After that one encounter, I set forth with a new hobby (bird watching?). I read countless Robin comics (yes, he has his own comic, well, *they* do… there are multiple Robins), watched way too many episodes of both the television and animated series, dressed as Robin for halloween, drew myself as Robin in a self-portrait, and just in general became a big ole dorky fan of the little bird.

Fast forward to several years later, when improviser Jeremy Lamb asked me to do a duo show with him in December of 2006. We wondered aloud what kind of specific format we could do, and an idea popped into my head. What about a two-person 1960s Batman episode? He didn’t really know the show, but we watched some of it together and then BAM, did the show. It was super, super fun, and the seed was planted in my mind for a future show concept. I played Robin in this duo show, along with a lot of the other characters. It just seemed natural to me. I enjoyed playing him true to the way Burt Ward did. And I’m young and have a lot of spunk myself. It just made sense.

Following in the footsteps of actresses like Mary Martin and Cathy Rigby who played Peter Pan, I believe that onstage a girl can play a prepubescent boy really well, sometimes better than a grown man can. I considered casting a dude in the role if I found a guy who could do it, but ultimately I was excited by the challenge to take on the role myself and play it as honestly as I could. Also, I’ve always had a soft spot in my storytelling heart for adventurous young male characters.

What do you like most about Robin?

Kaci: The 1960s Robin? Well, I’d have to say his over-eager nature paired with his squeaky-clean and naive point of view. His is just so. darn. ready. to fight those criminals and so. darn. irked. by their plots on the poor unsuspecting masses of Gotham City. I love the sharp little nods he makes as he pounds his fist into his hand. Like he’s paying attention to the goings-on 100% at every given moment.

I also love that he’s a “normal” teenager the rest of the time… if “normal” is an over-achiving, straight-A student, who is in several clubs and on several sports teams, as well as a regular practitioner of whatever new hobby Bruce Wayne throws his way. Burt Ward said Dick Grayson was completely “anti-septic”, and I just love that description.

What do you think is the essence of the relationship between Batman and Robin?

Kaci: Trust and respect. They completely trust each other in their roles. Robin thinks the world of Batman and is forever learning and growing under his…dare I say it…wing. 🙂

Even though Robin is just a teen, Batman really trusts him in this important crime-fighting role, and with his secret identity. The respect is undeniable. You don’t see them question each other’s authority. Robin doesn’t back-talk Batman in the 1960s show. When Robin questions Batman, or vice-versa, it happens in this academic, almost intellectual discussion kind of way, like two scientists examining what’s under a microscope.

Now…in our show, well. Let’s just say we have more fun with the dynamic. Robin and Batman overstep their bounds sometimes. Hilarity ensues.

Have you sustained any injuries in the fight scenes so far?

Kaci: Haha! Yes. Sadly. It’s really easy to become over-excited in the moment and hurt yourself in an improv show. You’re riding this performance high and it seems as though nothing can hurt you. You move faster than you need to and you forget to check yourself before you wreck yourself.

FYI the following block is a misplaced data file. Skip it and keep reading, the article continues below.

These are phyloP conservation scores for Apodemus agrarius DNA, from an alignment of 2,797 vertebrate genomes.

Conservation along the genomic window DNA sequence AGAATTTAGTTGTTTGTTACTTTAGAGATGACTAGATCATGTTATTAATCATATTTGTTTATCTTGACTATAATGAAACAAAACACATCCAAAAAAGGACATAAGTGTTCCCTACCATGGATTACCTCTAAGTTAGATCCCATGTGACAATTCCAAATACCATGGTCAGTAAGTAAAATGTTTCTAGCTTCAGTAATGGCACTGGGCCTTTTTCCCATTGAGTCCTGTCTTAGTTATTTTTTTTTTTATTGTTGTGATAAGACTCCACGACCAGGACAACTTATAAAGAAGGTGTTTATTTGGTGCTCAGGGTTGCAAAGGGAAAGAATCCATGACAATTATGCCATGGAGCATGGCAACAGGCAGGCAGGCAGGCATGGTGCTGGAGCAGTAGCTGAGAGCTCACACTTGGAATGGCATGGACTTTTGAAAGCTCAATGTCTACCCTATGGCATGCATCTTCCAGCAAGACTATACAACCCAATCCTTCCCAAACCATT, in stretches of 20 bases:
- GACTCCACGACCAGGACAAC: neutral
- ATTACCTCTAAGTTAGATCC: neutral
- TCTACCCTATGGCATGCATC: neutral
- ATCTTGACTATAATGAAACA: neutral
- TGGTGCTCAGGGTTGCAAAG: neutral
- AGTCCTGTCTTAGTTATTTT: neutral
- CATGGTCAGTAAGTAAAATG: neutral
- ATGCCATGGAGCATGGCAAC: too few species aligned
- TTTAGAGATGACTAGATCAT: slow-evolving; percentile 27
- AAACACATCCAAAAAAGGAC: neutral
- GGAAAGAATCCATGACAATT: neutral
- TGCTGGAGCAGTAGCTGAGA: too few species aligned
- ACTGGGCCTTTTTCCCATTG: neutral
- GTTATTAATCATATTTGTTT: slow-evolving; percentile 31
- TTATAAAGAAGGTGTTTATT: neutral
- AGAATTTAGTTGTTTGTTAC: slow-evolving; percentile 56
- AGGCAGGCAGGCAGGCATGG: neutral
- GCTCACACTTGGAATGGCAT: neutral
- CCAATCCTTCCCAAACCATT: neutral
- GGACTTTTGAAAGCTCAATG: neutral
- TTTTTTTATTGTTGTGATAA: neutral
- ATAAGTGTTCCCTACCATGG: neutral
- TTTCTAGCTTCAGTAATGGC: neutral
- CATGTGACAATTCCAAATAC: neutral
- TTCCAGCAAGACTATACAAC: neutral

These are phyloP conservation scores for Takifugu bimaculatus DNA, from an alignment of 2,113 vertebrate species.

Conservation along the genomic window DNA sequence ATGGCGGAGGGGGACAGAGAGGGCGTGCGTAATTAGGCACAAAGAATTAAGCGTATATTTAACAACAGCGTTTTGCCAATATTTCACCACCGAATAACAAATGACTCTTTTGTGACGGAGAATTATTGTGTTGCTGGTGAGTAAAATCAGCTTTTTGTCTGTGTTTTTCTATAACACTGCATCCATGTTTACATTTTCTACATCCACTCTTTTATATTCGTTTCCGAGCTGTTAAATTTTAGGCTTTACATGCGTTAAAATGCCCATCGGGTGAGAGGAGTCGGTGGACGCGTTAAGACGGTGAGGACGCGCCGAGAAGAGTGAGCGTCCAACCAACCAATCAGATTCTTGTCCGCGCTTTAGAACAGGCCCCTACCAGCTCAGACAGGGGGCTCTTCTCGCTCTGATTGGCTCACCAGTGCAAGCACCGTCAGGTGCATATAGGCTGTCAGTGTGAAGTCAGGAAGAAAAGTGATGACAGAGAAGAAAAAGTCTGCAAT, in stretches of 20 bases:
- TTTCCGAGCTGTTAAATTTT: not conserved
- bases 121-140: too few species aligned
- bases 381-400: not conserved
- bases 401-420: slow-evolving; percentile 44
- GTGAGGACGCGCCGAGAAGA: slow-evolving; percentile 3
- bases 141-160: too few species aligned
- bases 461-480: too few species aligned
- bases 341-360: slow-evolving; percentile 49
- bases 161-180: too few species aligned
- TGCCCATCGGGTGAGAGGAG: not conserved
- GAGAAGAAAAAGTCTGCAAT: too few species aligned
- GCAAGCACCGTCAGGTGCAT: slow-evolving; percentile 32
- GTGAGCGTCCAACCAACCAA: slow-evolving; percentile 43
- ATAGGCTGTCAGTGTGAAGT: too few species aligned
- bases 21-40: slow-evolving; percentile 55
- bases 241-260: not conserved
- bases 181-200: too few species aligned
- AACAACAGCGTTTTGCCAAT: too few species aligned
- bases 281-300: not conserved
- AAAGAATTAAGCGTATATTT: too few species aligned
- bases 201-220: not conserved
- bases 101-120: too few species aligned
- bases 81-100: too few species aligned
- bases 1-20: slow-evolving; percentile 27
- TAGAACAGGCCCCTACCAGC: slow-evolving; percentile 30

Well, if your name is Kaci Beeler and you’re playing Robin to Deano Jones’ Batman, you’re going to get hurt. Batman has stomped on my feet (numerous times), picked me up so hard he knocked the wind out of me, punched me in the arm and side, and flung me across the stage into other people/set pieces/the floor. All on accident, of course. Henchmen have picked me up and choked me, banged my limbs into other people/set pieces/the floor as they carried me off, and stepped on my feet (numerous times).
None of this was too serious, all on accident, and mostly lead to me yelling, “Ouch!” or “Put me down! Seriously!” or “Batman, you’re my worst enemy!”

As a director I can yell, “slow down!” in rehearsal. Onstage, I can only react in character. My girlish squeal becomes an adolescent squeak, and comedy results from pain. I can always kick Deano’s shins in revenge backstage when he isn’t paying attention. In fact, I usually do. I mean, if I’m going to play a child, why can’t I sometimes act like one?

Holy 1960s Batman returns Friday the 28th and Saturday the 29th at 8pm. Tickets are available here.

“Come see my show!” -teenage Kaci

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Statesman Review for Spirited

A Review for Spirited just came out in the Austin American Statesman. Have a look:

Review: ‘Spirited’
By Cate Blouke | Tuesday, October 11, 2011, 09:56 AM

Improvised theater is often a lot like a child’s imagination — the stories that emerge are filled with unexpected twists and turns, an eclectic array of characters, and a general disregard for logic or the laws of gravity.

So it’s particularly fitting that The Hideout Theatre’s new show, “Spirited” running Saturdays through October 29th, follows a little girl’s adventures in an imaginative and dream-like world of animate objects.

Subtitled “Improvised Dreamscapes” and under the direction of Asaf Ronen, “Spirited” is inspired by the likes of Lewis Carroll’s “Alice in Wonderland,” Maurice Sendak’s “Where the Wild Things Are,” and the work of Japanese manga artist and director Hayao Miyazaki. As a result, the show is both the most family-friendly improv we’ve ever seen and the most imaginative.